Using objXSLReader As XmlReader = XmlReader.Create(HttpContext.Current.Server.MapPath("~/XSLT/" & strProductDataXSLT), objXSLReaderSettings)
    ' Load the Transform into the XSLCompiledTransform Object, Provide the settings and resolver objects    
    objXSL.Load(objXSLReader, objXSLTSettings, objXMLResolver)
    ' Set the Source of the ProductData XML File to be transformed    
    Using xmlSource As New XmlTextReader(HttpContext.Current.Server.MapPath("~/XML/" & strProductDataXML))
        Dim xPathDoc As New XPathDocument(xmlSource)
        Using sw As New StringWriter(sb)
            ' Perform the transformation and output it to a stringwriter object            
            objXSL.Transform(xPathDoc, Nothing, sw)
        End Using
    End Using
End Using

Return sb.ToString()

I'm sure you'll agree it's a lot cleaner and better structured.

Categories: How To
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Comments (5) -

Richard

Have you thought about using a "Using" statement? It's C# only prior to VS2005, but if you're writing in VB.Net 2.0, that would handle all the closing and disposal of the objects for you, including situations where an error gets thrown in the processing code, something that the example above wouldn't handle.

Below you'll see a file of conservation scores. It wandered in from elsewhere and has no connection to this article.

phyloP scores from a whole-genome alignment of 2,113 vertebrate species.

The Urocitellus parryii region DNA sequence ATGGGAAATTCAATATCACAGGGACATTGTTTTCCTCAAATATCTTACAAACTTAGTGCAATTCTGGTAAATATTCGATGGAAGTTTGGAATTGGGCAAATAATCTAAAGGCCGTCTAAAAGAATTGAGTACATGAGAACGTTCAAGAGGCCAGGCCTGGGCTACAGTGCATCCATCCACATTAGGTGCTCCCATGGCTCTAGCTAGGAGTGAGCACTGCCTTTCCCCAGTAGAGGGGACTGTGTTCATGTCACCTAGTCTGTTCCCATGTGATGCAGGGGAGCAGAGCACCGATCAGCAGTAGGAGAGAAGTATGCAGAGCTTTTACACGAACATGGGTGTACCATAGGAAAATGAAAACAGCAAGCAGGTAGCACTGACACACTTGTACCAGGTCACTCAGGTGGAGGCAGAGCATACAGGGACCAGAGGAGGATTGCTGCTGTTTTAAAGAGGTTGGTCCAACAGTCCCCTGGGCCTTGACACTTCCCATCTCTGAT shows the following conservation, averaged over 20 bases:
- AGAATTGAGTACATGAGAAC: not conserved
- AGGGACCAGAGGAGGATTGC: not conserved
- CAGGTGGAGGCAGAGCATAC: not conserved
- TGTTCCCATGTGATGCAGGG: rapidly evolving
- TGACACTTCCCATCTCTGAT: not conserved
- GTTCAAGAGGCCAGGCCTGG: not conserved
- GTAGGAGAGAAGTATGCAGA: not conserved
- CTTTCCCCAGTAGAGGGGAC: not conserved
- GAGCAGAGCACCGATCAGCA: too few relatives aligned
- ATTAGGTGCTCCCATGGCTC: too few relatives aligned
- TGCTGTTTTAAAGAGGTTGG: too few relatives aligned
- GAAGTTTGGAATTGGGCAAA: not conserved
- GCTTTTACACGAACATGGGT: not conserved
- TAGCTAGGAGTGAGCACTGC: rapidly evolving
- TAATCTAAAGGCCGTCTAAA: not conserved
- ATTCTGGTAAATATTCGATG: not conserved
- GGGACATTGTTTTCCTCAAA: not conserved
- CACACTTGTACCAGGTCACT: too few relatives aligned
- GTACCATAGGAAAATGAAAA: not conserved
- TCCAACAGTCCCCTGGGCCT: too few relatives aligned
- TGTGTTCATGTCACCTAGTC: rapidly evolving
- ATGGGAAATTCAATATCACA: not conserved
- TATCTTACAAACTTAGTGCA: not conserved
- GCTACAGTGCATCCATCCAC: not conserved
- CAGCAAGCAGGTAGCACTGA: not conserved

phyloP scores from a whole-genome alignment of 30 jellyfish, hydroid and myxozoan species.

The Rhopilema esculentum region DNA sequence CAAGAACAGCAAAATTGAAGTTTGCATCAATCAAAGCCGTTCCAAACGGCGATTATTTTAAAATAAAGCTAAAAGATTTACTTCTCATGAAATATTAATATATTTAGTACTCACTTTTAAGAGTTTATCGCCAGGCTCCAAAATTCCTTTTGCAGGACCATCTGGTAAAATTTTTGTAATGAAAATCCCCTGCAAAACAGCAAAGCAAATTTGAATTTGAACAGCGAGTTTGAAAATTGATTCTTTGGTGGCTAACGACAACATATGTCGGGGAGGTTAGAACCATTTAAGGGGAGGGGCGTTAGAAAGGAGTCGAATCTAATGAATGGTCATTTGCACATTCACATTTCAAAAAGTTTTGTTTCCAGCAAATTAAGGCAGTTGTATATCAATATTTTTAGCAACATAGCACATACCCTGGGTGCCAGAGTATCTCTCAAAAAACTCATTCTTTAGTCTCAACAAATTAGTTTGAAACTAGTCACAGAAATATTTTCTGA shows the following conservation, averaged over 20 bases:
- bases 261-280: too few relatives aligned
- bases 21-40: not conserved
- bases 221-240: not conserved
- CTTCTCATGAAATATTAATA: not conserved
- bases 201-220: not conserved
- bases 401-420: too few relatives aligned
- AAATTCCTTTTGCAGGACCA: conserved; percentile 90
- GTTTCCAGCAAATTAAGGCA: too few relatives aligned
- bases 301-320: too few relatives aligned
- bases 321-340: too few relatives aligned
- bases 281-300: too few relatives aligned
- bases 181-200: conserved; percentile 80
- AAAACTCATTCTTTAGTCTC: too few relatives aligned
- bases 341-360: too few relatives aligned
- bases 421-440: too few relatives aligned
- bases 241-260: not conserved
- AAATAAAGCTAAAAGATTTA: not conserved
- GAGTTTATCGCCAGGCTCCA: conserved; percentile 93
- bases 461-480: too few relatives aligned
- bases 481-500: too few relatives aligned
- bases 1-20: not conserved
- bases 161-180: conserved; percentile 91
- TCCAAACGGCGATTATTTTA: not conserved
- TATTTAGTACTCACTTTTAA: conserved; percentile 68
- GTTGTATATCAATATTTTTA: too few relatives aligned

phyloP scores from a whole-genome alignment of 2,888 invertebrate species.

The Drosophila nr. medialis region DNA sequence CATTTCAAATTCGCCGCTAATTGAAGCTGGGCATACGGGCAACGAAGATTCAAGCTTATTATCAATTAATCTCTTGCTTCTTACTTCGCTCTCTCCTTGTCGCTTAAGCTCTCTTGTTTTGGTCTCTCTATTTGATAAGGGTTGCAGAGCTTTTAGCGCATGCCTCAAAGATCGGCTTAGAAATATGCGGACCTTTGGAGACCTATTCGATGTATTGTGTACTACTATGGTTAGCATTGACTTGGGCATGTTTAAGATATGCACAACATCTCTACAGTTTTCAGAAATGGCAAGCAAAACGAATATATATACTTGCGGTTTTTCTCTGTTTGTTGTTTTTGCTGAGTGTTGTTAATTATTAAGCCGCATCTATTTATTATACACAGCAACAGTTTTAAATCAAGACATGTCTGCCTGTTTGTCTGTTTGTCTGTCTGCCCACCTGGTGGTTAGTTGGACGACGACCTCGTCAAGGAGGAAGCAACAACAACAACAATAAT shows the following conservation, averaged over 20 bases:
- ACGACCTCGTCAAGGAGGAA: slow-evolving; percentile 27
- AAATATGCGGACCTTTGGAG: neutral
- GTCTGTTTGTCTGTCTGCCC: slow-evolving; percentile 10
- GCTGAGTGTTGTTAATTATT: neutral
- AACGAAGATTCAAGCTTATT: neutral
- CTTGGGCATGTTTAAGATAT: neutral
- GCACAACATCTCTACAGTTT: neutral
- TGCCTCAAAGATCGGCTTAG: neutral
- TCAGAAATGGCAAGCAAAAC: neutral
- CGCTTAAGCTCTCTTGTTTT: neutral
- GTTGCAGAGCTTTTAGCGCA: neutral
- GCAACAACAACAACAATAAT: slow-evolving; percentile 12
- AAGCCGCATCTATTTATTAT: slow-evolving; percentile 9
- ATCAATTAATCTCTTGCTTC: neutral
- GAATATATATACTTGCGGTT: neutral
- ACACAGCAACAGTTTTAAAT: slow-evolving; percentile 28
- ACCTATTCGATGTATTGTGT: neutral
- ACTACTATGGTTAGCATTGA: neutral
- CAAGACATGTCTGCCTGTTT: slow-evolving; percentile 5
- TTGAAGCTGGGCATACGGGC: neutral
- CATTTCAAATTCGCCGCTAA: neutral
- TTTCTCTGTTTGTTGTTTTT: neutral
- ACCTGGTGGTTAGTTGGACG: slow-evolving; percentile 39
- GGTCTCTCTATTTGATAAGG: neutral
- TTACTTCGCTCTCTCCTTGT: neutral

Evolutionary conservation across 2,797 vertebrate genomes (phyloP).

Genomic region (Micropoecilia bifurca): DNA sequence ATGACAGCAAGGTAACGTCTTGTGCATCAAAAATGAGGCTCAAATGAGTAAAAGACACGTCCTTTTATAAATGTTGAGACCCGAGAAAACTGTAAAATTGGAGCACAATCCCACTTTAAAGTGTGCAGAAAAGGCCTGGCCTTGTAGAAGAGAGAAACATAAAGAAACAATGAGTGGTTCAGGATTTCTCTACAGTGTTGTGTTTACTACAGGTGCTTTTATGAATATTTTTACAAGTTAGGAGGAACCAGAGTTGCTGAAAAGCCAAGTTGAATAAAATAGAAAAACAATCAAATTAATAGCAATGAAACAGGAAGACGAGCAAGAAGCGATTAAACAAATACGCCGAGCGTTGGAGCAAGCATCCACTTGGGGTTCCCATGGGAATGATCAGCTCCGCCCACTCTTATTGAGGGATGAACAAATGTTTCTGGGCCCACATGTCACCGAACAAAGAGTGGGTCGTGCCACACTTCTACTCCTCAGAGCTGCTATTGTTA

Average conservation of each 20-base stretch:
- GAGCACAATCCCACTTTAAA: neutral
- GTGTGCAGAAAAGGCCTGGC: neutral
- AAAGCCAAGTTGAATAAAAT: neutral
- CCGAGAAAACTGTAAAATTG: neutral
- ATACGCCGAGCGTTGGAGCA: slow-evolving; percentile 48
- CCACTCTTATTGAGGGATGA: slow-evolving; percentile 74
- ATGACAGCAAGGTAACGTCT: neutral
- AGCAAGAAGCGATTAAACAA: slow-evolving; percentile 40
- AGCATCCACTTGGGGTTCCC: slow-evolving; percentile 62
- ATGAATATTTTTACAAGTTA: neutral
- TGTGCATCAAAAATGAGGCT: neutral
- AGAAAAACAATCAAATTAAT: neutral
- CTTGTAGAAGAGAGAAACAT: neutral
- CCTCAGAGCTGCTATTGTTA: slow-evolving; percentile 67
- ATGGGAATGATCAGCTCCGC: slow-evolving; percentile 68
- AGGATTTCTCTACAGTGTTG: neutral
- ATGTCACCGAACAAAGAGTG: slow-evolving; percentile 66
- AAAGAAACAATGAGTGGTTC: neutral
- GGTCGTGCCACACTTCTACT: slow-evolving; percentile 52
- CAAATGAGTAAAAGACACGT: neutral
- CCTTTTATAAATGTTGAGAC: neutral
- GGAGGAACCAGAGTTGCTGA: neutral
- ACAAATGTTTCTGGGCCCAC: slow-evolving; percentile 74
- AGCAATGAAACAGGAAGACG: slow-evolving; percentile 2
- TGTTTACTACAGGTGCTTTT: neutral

Richard | September 8 2008 02:13

barryd

Forget close, XmlReaders as disposable objects.

Using XmlReader as New XmlReader

....

End Using

In this case, being pedantic, Dispose and Close perform the same actions; however if there's a Dispose method then you should be looking at wrapping it in a using statement so when if falls out of scope the object releases as soon as possible. As an added bonus the = Nothing really is redundant in .NET; when the object falls out of scope it will be collected in the next sweep anyway, and setting = Nothing doesn't (AFAIK) does not speed this up in any way

barryd | September 8 2008 03:20

Andrew Westgarth

Thanks for the responses. I am working on that area of the site now so will modify and update the blog post with the resultant code.

Andrew Westgarth | September 8 2008 03:32

Andrew Westgarth

I've updated the code to make use of the Using structure - it feels better and looks better too Smile  Also took the time to tidy up a couple of other things in the overall project.  Thanks for all your comments.

Andrew Westgarth | September 8 2008 06:56

TJ

OMG, thank you so much for this, I've been getting really angry at myself for not forming the google query correctly to answer my question.



TJ | May 1 2012 17:54